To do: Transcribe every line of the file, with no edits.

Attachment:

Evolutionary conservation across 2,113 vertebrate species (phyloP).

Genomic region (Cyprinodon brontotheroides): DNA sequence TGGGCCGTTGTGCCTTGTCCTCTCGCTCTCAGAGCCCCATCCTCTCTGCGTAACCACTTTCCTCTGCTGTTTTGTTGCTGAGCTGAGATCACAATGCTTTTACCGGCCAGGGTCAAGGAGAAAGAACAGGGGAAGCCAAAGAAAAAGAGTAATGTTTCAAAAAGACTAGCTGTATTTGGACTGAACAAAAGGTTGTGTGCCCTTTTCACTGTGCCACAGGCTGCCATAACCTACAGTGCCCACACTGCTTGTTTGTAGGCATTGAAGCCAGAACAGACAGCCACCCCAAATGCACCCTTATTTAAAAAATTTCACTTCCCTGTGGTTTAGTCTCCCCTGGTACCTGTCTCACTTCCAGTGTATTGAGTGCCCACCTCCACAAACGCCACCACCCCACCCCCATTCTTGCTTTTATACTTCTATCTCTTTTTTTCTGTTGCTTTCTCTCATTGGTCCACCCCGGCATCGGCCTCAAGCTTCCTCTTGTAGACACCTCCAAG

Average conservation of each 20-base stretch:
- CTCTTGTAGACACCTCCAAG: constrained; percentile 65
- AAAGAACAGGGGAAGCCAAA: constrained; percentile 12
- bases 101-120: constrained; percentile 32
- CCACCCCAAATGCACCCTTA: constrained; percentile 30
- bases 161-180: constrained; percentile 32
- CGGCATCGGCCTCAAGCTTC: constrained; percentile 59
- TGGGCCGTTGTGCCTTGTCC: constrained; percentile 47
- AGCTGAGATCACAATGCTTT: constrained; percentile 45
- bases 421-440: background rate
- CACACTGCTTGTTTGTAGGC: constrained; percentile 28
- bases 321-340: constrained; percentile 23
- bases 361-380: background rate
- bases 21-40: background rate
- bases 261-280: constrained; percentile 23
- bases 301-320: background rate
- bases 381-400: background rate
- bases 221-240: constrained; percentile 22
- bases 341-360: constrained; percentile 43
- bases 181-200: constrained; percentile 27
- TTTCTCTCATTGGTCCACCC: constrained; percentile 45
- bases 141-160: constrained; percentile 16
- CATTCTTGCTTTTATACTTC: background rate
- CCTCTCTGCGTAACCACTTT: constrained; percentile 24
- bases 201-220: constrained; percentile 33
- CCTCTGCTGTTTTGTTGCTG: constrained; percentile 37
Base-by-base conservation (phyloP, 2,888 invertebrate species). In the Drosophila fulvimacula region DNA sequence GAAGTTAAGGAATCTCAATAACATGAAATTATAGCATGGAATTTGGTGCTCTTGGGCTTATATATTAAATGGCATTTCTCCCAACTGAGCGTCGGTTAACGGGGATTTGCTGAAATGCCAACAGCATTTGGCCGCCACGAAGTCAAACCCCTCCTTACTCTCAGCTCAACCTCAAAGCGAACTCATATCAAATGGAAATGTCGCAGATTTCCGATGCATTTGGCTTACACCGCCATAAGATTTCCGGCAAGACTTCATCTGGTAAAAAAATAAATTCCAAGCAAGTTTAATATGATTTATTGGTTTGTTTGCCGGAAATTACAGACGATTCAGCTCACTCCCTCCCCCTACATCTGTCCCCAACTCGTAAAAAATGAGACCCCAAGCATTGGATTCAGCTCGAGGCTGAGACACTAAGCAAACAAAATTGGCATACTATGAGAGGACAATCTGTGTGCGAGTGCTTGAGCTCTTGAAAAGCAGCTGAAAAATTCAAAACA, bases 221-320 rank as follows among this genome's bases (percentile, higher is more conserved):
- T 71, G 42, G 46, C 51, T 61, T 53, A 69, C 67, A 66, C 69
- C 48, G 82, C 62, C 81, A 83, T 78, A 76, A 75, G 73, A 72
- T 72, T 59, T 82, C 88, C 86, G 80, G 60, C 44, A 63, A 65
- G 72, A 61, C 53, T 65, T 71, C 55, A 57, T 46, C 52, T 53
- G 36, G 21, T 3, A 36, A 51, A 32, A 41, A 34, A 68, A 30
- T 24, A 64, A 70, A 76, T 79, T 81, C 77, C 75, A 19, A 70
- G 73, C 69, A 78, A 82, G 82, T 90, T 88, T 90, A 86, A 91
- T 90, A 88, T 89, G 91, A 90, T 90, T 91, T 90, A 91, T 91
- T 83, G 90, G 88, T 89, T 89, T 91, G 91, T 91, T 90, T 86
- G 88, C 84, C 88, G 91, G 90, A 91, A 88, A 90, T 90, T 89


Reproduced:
Evolutionary conservation across 2,113 vertebrate species (phyloP).

Genomic region (Cyprinodon brontotheroides): DNA sequence TGGGCCGTTGTGCCTTGTCCTCTCGCTCTCAGAGCCCCATCCTCTCTGCGTAACCACTTTCCTCTGCTGTTTTGTTGCTGAGCTGAGATCACAATGCTTTTACCGGCCAGGGTCAAGGAGAAAGAACAGGGGAAGCCAAAGAAAAAGAGTAATGTTTCAAAAAGACTAGCTGTATTTGGACTGAACAAAAGGTTGTGTGCCCTTTTCACTGTGCCACAGGCTGCCATAACCTACAGTGCCCACACTGCTTGTTTGTAGGCATTGAAGCCAGAACAGACAGCCACCCCAAATGCACCCTTATTTAAAAAATTTCACTTCCCTGTGGTTTAGTCTCCCCTGGTACCTGTCTCACTTCCAGTGTATTGAGTGCCCACCTCCACAAACGCCACCACCCCACCCCCATTCTTGCTTTTATACTTCTATCTCTTTTTTTCTGTTGCTTTCTCTCATTGGTCCACCCCGGCATCGGCCTCAAGCTTCCTCTTGTAGACACCTCCAAG

Average conservation of each 20-base stretch:
- CTCTTGTAGACACCTCCAAG: constrained; percentile 65
- AAAGAACAGGGGAAGCCAAA: constrained; percentile 12
- bases 101-120: constrained; percentile 32
- CCACCCCAAATGCACCCTTA: constrained; percentile 30
- bases 161-180: constrained; percentile 32
- CGGCATCGGCCTCAAGCTTC: constrained; percentile 59
- TGGGCCGTTGTGCCTTGTCC: constrained; percentile 47
- AGCTGAGATCACAATGCTTT: constrained; percentile 45
- bases 421-440: background rate
- CACACTGCTTGTTTGTAGGC: constrained; percentile 28
- bases 321-340: constrained; percentile 23
- bases 361-380: background rate
- bases 21-40: background rate
- bases 261-280: constrained; percentile 23
- bases 301-320: background rate
- bases 381-400: background rate
- bases 221-240: constrained; percentile 22
- bases 341-360: constrained; percentile 43
- bases 181-200: constrained; percentile 27
- TTTCTCTCATTGGTCCACCC: constrained; percentile 45
- bases 141-160: constrained; percentile 16
- CATTCTTGCTTTTATACTTC: background rate
- CCTCTCTGCGTAACCACTTT: constrained; percentile 24
- bases 201-220: constrained; percentile 33
- CCTCTGCTGTTTTGTTGCTG: constrained; percentile 37
Base-by-base conservation (phyloP, 2,888 invertebrate species). In the Drosophila fulvimacula region DNA sequence GAAGTTAAGGAATCTCAATAACATGAAATTATAGCATGGAATTTGGTGCTCTTGGGCTTATATATTAAATGGCATTTCTCCCAACTGAGCGTCGGTTAACGGGGATTTGCTGAAATGCCAACAGCATTTGGCCGCCACGAAGTCAAACCCCTCCTTACTCTCAGCTCAACCTCAAAGCGAACTCATATCAAATGGAAATGTCGCAGATTTCCGATGCATTTGGCTTACACCGCCATAAGATTTCCGGCAAGACTTCATCTGGTAAAAAAATAAATTCCAAGCAAGTTTAATATGATTTATTGGTTTGTTTGCCGGAAATTACAGACGATTCAGCTCACTCCCTCCCCCTACATCTGTCCCCAACTCGTAAAAAATGAGACCCCAAGCATTGGATTCAGCTCGAGGCTGAGACACTAAGCAAACAAAATTGGCATACTATGAGAGGACAATCTGTGTGCGAGTGCTTGAGCTCTTGAAAAGCAGCTGAAAAATTCAAAACA, bases 221-320 rank as follows among this genome's bases (percentile, higher is more conserved):
- T 71, G 42, G 46, C 51, T 61, T 53, A 69, C 67, A 66, C 69
- C 48, G 82, C 62, C 81, A 83, T 78, A 76, A 75, G 73, A 72
- T 72, T 59, T 82, C 88, C 86, G 80, G 60, C 44, A 63, A 65
- G 72, A 61, C 53, T 65, T 71, C 55, A 57, T 46, C 52, T 53
- G 36, G 21, T 3, A 36, A 51, A 32, A 41, A 34, A 68, A 30
- T 24, A 64, A 70, A 76, T 79, T 81, C 77, C 75, A 19, A 70
- G 73, C 69, A 78, A 82, G 82, T 90, T 88, T 90, A 86, A 91
- T 90, A 88, T 89, G 91, A 90, T 90, T 91, T 90, A 91, T 91
- T 83, G 90, G 88, T 89, T 89, T 91, G 91, T 91, T 90, T 86
- G 88, C 84, C 88, G 91, G 90, A 91, A 88, A 90, T 90, T 89